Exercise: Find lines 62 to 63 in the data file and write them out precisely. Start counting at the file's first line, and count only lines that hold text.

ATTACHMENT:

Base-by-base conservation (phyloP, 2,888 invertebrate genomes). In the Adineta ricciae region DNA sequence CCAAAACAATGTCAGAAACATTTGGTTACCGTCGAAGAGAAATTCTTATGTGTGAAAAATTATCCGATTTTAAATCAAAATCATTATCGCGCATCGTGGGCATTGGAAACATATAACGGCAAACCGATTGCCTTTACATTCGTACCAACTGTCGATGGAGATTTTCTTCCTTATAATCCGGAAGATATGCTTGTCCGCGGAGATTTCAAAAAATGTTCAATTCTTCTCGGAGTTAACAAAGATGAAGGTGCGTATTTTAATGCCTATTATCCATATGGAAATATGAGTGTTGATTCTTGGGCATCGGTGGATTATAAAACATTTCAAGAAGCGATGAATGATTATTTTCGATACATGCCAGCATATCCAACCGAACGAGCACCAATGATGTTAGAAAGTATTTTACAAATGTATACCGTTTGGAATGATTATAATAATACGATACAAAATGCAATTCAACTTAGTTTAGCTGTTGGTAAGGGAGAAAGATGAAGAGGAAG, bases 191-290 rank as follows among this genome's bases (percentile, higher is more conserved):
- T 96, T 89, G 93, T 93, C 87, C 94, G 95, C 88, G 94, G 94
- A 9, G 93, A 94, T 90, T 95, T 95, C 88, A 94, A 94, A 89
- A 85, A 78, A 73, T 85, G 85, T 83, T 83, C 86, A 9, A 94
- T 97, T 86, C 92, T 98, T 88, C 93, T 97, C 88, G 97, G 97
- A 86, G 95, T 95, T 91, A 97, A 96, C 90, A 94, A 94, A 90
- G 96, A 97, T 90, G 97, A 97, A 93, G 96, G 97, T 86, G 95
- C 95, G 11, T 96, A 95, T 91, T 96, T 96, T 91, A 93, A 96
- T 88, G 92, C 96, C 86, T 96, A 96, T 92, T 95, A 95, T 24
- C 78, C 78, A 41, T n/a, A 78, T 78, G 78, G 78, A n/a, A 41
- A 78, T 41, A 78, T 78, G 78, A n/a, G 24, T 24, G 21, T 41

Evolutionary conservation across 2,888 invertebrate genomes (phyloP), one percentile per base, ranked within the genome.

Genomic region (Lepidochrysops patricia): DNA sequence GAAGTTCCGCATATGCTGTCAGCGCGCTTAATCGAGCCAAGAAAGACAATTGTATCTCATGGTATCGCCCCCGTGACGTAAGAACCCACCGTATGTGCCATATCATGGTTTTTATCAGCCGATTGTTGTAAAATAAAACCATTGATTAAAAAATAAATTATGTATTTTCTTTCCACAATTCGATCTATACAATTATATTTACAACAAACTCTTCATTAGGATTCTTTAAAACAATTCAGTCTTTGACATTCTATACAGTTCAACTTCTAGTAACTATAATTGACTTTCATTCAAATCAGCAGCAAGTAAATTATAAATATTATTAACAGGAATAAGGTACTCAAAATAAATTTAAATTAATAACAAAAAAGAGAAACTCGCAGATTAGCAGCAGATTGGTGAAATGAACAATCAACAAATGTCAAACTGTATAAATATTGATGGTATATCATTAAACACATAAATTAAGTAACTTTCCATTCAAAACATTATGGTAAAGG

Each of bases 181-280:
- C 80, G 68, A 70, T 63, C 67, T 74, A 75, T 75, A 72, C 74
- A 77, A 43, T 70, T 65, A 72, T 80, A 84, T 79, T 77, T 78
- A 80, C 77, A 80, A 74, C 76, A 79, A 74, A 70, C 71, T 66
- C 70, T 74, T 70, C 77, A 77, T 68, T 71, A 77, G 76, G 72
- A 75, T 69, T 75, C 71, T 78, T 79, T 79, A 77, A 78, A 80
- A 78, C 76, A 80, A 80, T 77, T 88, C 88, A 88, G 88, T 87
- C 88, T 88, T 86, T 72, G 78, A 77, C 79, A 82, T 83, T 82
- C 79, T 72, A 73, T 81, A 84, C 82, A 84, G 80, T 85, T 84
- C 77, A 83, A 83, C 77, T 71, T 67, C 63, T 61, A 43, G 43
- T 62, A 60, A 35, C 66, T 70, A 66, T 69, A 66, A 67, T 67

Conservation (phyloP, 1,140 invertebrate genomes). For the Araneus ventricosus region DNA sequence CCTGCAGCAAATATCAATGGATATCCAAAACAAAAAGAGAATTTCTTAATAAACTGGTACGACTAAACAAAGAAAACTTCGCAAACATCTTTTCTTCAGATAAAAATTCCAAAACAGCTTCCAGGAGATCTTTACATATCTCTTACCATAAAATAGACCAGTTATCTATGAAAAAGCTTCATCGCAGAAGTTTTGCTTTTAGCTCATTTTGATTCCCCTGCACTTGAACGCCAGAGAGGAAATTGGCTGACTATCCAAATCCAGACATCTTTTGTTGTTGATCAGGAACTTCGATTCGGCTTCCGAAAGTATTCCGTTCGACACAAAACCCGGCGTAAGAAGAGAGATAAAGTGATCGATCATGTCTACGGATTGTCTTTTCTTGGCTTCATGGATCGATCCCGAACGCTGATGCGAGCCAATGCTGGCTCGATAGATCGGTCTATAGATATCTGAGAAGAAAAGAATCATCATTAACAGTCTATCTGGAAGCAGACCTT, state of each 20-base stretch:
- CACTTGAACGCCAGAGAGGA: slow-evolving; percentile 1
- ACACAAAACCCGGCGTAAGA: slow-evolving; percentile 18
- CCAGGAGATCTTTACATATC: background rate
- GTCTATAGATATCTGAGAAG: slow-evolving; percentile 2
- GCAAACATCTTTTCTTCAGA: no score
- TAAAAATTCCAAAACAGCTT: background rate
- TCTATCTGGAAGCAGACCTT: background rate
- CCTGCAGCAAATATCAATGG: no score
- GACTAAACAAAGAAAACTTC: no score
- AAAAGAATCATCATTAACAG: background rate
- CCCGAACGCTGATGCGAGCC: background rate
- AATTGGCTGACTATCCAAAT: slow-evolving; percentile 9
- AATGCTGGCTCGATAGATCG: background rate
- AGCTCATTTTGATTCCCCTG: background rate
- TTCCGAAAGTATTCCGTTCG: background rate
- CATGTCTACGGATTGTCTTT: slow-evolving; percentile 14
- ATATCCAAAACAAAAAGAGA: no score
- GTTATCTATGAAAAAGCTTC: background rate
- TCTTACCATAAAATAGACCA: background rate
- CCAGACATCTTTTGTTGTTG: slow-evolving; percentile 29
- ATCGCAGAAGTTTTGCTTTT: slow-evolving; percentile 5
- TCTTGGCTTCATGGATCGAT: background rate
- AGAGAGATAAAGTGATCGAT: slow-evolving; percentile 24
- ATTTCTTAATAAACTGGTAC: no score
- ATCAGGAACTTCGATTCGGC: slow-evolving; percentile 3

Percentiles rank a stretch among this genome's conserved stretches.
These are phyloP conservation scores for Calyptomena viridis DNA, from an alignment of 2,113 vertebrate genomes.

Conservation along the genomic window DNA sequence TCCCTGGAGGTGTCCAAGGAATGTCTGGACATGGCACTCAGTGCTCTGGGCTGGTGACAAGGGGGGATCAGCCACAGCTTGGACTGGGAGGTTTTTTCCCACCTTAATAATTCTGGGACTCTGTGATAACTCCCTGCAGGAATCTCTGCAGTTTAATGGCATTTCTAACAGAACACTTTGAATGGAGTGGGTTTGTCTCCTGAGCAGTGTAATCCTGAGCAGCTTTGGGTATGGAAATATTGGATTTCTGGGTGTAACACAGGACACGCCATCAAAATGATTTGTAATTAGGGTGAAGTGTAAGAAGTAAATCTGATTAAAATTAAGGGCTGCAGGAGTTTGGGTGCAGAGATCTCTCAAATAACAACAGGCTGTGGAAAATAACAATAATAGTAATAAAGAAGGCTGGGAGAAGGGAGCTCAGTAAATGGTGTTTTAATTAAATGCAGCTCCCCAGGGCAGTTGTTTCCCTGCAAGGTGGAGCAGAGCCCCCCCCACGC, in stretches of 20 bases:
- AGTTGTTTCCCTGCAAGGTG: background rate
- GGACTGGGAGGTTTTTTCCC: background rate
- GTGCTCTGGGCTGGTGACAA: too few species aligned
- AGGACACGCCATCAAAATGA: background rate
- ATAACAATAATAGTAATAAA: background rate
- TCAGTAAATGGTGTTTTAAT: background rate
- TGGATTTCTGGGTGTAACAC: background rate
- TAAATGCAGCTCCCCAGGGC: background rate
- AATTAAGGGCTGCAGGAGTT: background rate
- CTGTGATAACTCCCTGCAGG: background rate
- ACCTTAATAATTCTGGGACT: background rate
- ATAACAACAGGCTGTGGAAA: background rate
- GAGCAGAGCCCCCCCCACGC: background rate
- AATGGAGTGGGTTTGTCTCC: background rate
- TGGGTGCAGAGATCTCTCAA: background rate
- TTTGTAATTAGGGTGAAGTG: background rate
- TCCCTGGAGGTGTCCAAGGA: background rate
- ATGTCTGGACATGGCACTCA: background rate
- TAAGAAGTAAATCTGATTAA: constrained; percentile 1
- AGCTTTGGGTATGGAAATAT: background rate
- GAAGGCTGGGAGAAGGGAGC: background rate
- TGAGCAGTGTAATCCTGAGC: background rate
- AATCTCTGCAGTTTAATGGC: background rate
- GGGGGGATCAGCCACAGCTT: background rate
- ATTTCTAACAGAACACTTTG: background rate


- AATTAAGGGCTGCAGGAGTT: background rate
- CTGTGATAACTCCCTGCAGG: background rate